Most people’s awareness of Alibaba (outside of China) was measurably increased in 2014 when the company’s IPO raised more than 21 billion and, depending on how measured, competes with Amazon as the world’s #1 e-commerce company. This article in Forbes discusses Alibaba’s newly announced initiative called A100, essentially a bundling of services for use by enterprises seeking better access to the e-commerce world, particularly the Chinese market.
‘Alibaba has created software and services that powered its own business that is both highly scalable (it services arguably the largest customer set globally, over 600m active users) and also increasingly personalized through the use of artificial intelligence. Alibaba’s business with the exception of its Alibaba B2B marketplace has predominantly been focused on consumer-facing products but the A100 initiative highlights that Alibaba is increasingly also thinking about is offering for businesses.’
Using size and scale to expand internally created capabilities and offer them more broadly to the external market seems to make sense. The A100 services are to be delivered through something called the Alibaba Operating System, which we assume is a modified version of what is already used to power various Alibaba business processes. These are all available through AliCloud, which again would be something equivalent to AWS, Azure, Google Cloud and so forth.
‘By offering third-parties A100, Alibaba ensures that efficiency and return on investment is possible to occur faster for partners as the technologies offered already been proven to leverage synergies between various parts of the Alibaba ecosystem. It also provides partners with the opportunity to maximize investment made into China in a less risky manner. “It’s going to become significantly more challenging to do well in China because the market is tightening up,” said David Roth, chief executive of WPP Plc’s ‘The Store’ global retail practice. Alibaba offering A100 to brands ensure that brands can leverage Alibaba’s expertise and synergies between its various business units at a time in which the Chinese opportunity is seen to be a bit riskier due to slower consumption and a tightening of the Chinese economy.’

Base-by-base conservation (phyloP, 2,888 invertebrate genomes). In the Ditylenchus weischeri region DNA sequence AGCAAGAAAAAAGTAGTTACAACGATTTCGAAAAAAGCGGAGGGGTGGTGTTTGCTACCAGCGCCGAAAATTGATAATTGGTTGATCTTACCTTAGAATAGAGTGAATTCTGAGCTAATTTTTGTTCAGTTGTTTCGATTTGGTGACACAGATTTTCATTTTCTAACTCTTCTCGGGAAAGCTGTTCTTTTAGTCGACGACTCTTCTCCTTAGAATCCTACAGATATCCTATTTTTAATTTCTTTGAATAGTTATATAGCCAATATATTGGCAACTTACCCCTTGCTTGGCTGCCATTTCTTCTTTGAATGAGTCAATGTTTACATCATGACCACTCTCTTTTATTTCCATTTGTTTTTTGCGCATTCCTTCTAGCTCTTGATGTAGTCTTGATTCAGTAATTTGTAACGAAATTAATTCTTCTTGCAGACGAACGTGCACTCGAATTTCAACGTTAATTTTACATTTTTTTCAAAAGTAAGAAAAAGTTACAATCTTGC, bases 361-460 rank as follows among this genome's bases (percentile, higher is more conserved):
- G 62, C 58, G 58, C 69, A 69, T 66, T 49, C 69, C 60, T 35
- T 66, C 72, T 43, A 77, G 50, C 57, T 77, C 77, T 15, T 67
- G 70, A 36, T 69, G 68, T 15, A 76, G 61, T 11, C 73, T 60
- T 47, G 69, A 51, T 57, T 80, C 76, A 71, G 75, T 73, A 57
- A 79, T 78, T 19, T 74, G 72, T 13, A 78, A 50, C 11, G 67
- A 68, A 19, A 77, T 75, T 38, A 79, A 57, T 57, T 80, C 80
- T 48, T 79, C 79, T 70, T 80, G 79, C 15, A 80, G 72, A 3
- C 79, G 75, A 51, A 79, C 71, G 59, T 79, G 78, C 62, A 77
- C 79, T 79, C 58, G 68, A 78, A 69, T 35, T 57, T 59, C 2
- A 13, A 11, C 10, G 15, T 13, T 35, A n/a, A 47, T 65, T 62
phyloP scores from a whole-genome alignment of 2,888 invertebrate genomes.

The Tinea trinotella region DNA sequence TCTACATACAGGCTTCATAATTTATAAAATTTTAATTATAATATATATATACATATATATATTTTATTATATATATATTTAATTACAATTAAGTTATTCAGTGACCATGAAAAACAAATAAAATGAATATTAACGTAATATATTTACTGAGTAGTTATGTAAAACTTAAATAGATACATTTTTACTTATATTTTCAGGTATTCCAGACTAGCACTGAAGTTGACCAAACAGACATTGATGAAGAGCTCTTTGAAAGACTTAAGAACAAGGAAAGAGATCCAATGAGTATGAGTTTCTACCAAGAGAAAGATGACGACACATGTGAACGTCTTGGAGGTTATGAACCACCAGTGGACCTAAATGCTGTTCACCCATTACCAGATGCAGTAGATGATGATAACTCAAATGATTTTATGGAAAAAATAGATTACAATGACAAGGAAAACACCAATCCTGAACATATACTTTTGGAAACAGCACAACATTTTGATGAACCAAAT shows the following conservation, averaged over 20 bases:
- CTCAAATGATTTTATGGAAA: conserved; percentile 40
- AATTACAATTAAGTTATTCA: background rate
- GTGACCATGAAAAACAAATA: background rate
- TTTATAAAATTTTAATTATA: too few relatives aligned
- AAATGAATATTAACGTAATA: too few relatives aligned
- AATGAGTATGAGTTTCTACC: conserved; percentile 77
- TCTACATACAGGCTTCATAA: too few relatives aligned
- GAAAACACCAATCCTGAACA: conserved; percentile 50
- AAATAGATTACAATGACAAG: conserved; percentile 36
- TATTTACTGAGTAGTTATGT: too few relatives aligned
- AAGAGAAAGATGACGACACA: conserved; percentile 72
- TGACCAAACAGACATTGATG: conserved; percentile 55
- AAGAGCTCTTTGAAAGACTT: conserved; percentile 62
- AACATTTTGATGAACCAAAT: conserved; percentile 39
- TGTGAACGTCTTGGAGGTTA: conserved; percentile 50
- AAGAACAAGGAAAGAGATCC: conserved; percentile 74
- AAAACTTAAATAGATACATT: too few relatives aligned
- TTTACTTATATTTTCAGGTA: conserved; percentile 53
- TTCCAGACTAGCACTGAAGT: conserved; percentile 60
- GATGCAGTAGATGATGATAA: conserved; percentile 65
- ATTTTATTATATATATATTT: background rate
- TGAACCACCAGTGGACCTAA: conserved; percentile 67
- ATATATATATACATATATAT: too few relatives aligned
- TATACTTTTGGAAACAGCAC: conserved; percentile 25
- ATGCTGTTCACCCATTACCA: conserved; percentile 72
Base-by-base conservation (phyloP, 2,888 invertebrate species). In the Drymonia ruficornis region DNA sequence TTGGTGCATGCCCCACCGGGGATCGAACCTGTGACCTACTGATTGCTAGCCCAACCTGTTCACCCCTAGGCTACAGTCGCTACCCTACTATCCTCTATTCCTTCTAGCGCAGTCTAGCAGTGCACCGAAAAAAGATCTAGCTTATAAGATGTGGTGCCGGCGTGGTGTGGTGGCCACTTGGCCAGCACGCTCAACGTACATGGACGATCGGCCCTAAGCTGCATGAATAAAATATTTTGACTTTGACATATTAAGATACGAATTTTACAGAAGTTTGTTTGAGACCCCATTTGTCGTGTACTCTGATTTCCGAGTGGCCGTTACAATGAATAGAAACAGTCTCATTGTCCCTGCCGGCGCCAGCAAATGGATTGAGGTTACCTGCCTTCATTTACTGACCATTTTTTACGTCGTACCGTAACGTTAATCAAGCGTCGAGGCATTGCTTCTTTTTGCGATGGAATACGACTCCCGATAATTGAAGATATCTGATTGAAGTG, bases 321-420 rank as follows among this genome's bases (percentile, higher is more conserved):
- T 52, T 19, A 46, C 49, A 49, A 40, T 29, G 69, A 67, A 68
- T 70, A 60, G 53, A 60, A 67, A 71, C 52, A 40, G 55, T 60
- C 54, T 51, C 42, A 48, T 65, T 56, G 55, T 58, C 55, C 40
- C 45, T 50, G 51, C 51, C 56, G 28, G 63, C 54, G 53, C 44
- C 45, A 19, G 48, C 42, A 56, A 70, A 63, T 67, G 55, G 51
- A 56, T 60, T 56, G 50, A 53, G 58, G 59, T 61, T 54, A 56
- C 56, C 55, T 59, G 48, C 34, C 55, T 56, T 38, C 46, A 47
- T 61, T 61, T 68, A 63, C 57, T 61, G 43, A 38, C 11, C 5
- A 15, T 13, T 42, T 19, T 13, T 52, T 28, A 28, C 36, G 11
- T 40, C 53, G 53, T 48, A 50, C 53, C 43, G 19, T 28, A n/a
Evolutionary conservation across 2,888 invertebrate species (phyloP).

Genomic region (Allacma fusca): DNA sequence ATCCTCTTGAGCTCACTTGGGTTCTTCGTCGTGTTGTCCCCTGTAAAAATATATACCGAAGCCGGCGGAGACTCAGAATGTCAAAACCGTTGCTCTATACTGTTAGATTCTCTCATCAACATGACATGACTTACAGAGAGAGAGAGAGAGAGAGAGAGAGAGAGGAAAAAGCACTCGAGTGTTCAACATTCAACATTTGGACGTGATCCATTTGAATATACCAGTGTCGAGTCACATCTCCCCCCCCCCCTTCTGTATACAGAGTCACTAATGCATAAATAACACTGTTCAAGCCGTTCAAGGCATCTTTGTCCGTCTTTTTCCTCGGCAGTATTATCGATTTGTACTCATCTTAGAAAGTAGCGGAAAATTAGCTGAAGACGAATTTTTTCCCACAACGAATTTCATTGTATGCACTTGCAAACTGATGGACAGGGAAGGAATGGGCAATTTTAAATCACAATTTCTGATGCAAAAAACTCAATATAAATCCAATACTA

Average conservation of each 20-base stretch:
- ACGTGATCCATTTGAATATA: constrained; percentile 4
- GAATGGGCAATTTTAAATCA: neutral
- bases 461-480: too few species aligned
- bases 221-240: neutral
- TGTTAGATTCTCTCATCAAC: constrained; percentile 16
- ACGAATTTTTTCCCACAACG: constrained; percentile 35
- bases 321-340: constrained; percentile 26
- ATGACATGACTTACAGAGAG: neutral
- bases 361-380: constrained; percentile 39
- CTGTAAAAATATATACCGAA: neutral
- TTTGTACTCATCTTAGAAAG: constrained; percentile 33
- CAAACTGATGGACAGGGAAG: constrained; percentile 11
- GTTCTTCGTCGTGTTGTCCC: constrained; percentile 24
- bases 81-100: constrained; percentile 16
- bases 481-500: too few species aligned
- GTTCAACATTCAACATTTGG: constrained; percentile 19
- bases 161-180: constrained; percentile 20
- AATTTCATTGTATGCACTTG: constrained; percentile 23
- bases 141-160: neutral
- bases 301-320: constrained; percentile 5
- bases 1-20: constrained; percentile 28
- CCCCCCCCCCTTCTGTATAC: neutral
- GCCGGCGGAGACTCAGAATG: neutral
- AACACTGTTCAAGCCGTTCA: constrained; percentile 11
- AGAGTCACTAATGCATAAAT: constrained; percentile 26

Reading the article ones sees certain implications, including an increasingly competitive world where scale and efficiencies help manage costs, especially in slower growth periods. One also sees the ‘repackaging’ strategy that perhaps deepens Alibaba’s relationships with key companies outside of China. There is also the implied message that doing business in China can be fairly complicated, as so many have found out, and typically comes with a quid pro quo, never forgetting that the opaque Chinese government looms over all. Nevertheless, companies have been willing to compromise for access to the world’s second-largest economy, despite the known (and unknown) risks.
‘Alibaba has always been a technology company that utilized e-commerce to generate revenue and profits with the A100 initiative it offers brands and businesses with the opportunity to utilize proven technology to accelerate their digital transformation.’
Overview by Steve Murphy, Director, Commercial and Enterprise Payments Advisory Service at Mercator Advisory Group